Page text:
Over the holidays, I hung out with one of my most inspirational friends from my adolescence. We spent many hours together reliving her many escapades (and the ways in which she inspired me to ride along on her adventures), even though I will never be as brave as she is. We even giggled about her hairdos and fashions. Don’t worry, we were socially distant the whole time—Nancy Drew was safely ensconced in the covers of her mysteries that made up this year’s holiday puzzle.
Unlike last year’s ridiculous puzzle undertaking, this year’s was not frustrating—it was fun. While no one else in my family helped, many other things did help with this puzzle. Intimately knowing the artwork of many of these covers, the ability to discern the difference between fashion across the decades, and then of course, an eye for fonts.
At some point in the endeavor, I was struck by a thought that differed from last year’s insight. It was at the point when you have done enough of the hard work that you notice a piece, recognize the color scheme or font, and remark, “Oh, I know where this belongs.” I started thinking about the types of Aha! moments that only come from long hours and deep thinking—a shortcut won’t get you there. It is only from studying something and understanding its nature, from having the patience to get to that point, that you can make a break-through. My mind immediately went to the scientists who developed the Covid vaccines in record time. They have spent careers doing the equivalent of 20,000 piece jigsaw puzzles. Their knowledge base far exceeded color schemes and fonts, but at the core of the development, patience.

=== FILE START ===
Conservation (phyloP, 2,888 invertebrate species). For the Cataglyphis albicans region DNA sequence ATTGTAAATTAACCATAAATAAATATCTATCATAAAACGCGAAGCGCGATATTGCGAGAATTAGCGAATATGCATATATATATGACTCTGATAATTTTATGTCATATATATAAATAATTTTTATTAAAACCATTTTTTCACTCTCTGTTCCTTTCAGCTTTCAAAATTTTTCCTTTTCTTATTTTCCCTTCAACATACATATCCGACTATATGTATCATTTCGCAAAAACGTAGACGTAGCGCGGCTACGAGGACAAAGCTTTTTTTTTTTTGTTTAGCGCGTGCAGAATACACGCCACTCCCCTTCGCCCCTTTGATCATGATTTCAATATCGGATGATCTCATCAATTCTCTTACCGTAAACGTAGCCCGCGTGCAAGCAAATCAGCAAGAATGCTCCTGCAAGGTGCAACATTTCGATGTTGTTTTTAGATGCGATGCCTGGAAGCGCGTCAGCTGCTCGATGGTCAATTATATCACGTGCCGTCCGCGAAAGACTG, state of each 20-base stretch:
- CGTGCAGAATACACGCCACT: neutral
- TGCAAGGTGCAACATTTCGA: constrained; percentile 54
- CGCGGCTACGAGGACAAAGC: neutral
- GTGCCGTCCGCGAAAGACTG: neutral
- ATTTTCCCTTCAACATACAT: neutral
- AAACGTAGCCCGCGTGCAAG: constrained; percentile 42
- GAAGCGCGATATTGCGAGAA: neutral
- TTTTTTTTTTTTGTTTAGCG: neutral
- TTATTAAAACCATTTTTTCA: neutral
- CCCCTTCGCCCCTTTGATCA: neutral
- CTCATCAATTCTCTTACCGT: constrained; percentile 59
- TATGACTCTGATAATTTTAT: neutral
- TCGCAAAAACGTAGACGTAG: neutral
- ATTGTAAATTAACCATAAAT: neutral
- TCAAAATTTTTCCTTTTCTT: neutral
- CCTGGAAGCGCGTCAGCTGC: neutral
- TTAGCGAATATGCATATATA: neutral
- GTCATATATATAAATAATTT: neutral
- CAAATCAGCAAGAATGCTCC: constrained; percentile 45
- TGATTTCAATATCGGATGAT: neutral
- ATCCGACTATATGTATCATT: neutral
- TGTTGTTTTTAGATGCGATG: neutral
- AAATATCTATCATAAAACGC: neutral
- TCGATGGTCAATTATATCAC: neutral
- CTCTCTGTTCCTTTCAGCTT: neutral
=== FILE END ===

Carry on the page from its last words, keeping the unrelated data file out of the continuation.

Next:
So, I spent the rest of my time with Nancy pondering patience. What in our lives today (pre-Covid) fosters patience? In an age when many kids grow up with knowledge, entertainment, and transportation, amongst other things, at the tip of their fingers, how do we impart the value and lessons of patience to them?
We should all be extremely grateful to all the scientists who developed the Covid-19 vaccines in record time. Their patience and deep thinking was the key to solving the world’s biggest challenge.